“I don’t want to just get a look at him,” Rizzo said. “I want someone – if they’re going to get called up – to stay up. But those at-bats are important in the minor leagues. It’s proven over track records of guys getting a certain amount of at-bats. I know he’s doing well, but he hasn’t hit the dog days of summer yet. Your first full season professionally can get to you a little bit.

“But it’s whoever can help this team, whether it’s someone off the streets or one of our top prospects.” 

Remember that guy? Former Cubs shortstop Ricky Gutiérrez

Remember that guy? Former Cubs shortstop Ricky Gutiérrez

Ricky Gutiérrez played in the Majors from 1993-2004. He played shortstop for the Cubs from 2000-01 and later signed with them again in June 2004. 

However, Gutiérrez never got back to the Majors with the Cubs, who sent him to the Red Sox the following month. His final Major League game was with the Red Sox on Oct. 3, 2004, the final game of the 2004 regular season; he didn’t play in the 2004 postseason. Gutiérrez was subsequently signed and released by a few other teams, including the White Sox in 2005.

Gutiérrez holds the distinction of being the first Cubs player to hit a regular season grand slam against the White Sox (July 12, 2001). In his two seasons with the Cubs, he tied for the Major League lead in sacrifice bunts both years (16 in 2000, 17 in 2001) which was odd since he had a grand total of 18 sacrifice bunts in his 847 career games NOT in a Cubs uniform. He also had uncharacteristic power with the Cubs:  21 home runs for Chicago in 272 games, 17 home runs with everyone else (847 games).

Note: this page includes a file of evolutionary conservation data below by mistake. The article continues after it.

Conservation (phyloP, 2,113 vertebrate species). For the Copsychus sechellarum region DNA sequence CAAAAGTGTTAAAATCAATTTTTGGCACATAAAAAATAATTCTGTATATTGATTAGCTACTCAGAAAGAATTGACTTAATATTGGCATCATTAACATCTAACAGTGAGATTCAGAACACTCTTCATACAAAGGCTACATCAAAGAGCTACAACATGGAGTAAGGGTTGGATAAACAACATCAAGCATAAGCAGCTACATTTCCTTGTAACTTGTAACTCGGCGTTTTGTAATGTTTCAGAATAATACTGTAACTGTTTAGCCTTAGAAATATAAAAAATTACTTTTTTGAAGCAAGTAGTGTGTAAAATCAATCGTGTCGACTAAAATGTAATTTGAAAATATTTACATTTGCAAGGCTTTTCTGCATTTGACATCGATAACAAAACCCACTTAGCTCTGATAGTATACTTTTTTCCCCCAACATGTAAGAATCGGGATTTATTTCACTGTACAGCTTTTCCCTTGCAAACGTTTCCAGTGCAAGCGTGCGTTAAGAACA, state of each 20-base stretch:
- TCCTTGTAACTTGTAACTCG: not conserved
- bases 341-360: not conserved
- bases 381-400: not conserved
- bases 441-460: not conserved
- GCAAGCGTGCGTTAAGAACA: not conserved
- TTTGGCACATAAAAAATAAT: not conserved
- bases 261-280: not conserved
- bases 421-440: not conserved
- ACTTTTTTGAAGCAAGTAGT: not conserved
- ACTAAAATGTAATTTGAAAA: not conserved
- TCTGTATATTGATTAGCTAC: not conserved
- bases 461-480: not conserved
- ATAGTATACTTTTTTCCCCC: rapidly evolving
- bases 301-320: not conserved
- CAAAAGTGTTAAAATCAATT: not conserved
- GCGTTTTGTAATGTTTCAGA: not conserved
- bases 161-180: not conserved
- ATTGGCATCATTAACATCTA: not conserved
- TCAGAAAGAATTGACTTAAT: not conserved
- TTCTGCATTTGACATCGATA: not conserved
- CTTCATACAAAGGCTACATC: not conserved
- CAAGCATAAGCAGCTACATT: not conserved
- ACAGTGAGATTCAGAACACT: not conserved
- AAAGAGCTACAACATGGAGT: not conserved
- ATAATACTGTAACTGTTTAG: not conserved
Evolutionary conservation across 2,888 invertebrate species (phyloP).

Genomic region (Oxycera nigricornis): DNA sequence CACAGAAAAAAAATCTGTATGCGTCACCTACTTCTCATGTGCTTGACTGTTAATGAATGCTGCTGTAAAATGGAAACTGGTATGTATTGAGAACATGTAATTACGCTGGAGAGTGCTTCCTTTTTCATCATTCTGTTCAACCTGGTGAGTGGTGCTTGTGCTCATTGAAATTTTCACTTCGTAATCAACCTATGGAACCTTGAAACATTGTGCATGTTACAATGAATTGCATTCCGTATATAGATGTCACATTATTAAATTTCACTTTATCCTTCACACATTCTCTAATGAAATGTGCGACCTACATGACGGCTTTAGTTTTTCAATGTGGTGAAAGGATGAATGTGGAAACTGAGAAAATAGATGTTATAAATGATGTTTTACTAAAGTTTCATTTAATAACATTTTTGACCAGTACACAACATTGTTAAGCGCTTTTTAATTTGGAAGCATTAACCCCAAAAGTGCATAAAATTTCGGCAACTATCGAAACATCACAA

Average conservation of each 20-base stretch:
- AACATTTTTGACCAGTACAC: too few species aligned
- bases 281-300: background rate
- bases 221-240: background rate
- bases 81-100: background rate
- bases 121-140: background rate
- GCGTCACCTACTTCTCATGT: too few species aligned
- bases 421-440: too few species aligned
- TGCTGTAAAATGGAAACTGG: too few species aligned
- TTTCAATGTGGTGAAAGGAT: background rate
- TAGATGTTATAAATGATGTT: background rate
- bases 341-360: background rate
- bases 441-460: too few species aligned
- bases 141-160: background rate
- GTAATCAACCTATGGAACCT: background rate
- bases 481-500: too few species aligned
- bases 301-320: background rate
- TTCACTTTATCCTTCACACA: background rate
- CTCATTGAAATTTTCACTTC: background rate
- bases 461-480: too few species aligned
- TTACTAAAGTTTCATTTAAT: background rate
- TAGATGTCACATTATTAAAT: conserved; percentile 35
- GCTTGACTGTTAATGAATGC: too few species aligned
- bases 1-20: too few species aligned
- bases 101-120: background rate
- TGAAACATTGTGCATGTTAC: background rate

What Cubs fans probably remember most is what Gutiérrez did against them. On May 6, 1998 he had the lone hit (many dispute it should have been ruled an error) for the Astros off Kerry Wood in Wood’s 20-strikeout masterpiece at Wrigley Field (Gutiérrez was responsible for two of the strikeouts). 

Later that season, on June 26, the number 20 and Gutiérrez were again connected when he had a 20-pitch battle against Bartolo Colón, which ended in a strikeout. It remained the last plate appearance in the Majors of at least 20 pitches until Brandon Belt flew out on the 21st pitch of an at-bat against the Angels' Jaime Barria on April 22, 2018.

Gutiérrez’s nephew, James Jones, played 14 seasons in the NBA for the Pacers, Suns, Trail Blazers, Heat and Cavaliers.

2019 encore for Jesse Chavez?


2019 encore for Jesse Chavez?

On July 15, Brandon Morrow recorded his 22nd save of the season with a scoreless inning in San Diego. It wound up being the last time he pitched in a game for the Cubs in 2018.